As Ryan has grossly exaggerated his abilities, our position would be that this is fraud. Misrepresenting of abilities to this degree is similar to the case of DuBrel v. Maple Crest Auto Group, No. A-3321-10T3 (App. Div. January 30, 2012), where petitioner testified that he could no longer do a variety of things, including training and trailering horses. However, petitioner was observed doing these activities, in direct opposition of his testimony. The court in this case found that this type of false testimony was a flagrant violation of the Workers’ Compensation Fraud Act. The Appellate Division affirmed the decision of the Judge of Compensation in terminating all benefits.
Scenario 3: Mary has a work accident of March 1, 2022, where she injures her left knee. During her course of authorized treatment, she specifically denies any prior left knee issues, injuries, or treatment. However, Respondent’s investigation reveals that on January 2, 2022, petitioner underwent arthroscopic surgery to the left knee. She then underwent a course of post-operative physical therapy through February 15, 2022 and treated with her prior surgeon through February 28, 2022. When confronted with this information, Mary indicates that she simply “forgot” about her prior surgery and prior treatment.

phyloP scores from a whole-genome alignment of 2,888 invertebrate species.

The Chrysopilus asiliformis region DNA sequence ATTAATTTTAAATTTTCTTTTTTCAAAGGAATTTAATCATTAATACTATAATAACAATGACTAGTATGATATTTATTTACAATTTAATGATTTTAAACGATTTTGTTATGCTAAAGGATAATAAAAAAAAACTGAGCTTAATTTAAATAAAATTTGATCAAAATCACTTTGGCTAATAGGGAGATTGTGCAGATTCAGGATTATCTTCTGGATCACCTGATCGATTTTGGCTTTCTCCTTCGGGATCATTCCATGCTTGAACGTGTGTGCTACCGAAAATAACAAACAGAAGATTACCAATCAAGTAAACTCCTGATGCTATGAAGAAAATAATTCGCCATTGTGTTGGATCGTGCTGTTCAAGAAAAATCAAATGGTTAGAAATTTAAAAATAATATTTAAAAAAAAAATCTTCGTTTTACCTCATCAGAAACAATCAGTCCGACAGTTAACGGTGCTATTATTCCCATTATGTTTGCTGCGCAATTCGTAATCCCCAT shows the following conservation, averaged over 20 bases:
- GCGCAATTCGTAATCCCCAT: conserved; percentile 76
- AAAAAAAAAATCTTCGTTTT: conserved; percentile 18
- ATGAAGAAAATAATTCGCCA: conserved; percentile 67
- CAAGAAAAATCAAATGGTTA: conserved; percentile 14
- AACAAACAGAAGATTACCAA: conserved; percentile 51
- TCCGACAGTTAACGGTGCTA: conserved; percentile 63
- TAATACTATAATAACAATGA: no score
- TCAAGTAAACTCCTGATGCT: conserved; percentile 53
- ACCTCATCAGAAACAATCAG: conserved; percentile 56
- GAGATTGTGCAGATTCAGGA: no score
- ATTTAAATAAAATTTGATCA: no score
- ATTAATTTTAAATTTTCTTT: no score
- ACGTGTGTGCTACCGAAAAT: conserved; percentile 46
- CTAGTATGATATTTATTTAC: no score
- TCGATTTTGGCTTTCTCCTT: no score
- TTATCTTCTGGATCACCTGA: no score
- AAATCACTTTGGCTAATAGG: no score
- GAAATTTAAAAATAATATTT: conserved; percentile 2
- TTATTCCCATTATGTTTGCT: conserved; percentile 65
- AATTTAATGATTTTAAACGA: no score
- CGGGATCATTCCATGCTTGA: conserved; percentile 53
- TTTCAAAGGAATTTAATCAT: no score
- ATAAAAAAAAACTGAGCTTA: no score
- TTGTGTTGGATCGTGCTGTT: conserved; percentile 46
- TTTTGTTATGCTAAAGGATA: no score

We would maintain that this is fraud in misrepresenting past medical history. In a case like this, testimony, or specific interrogatories, would likely be needed to elicit further details. It is difficult to believe that Mary “forgot” about a surgery from two months ago and “forgot” about her prior relevant treatment, which ended just before her work accident to the same knee, but the Judge of Compensation will ultimately decide on this issue.
Scenario 4: Bob says he got hurt in Aisle 4 of the grocery store, falling by the cereal boxes. He reported the injury right away and specifically says he fell by the Cheerio boxes. Security video shows Bob never even walked down Aisle 4 on the alleged date. In fact, he never fell at all.
It would be our position that this is fraud. The fabrication of a work injury for the purposes of obtaining medical treatment, TTD, and/or permanent disability benefits, is fraud.
If Respondent obtains new information in a closed file, Respondent can re-open the case. For example, in a case where a prior Order Approving Settlement was awarded and there may now be fraud (for example, petitioner is observed doing very physical activities that he stated he could not do at the time of settlement), Respondents can file its own Re-opener application to lower the Award. Alternatively, Respondents can file a Motion to Vacate the Prior Order Approving Settlement. Finally, Respondents can file a Motion to Dismiss for Violation of the Workers’ Compensation Fraud Act. Respondents may also be able to negotiate a small Section 20 settlement, or dismissal, of a case where the employee committed fraud.
Maura Burk, Esq., is a Shareholder in Capehart Scatchard's Workers’ Compensation Group. Ms. Burk concentrates her practice in the representation of employers, self-insured companies, third-party administrators, and insurance carriers in workers’ compensation matters. If you have any questions or would like more information, please contact Ms. Burk at 856.840.4941 or by e‑mail at firstname.lastname@example.org.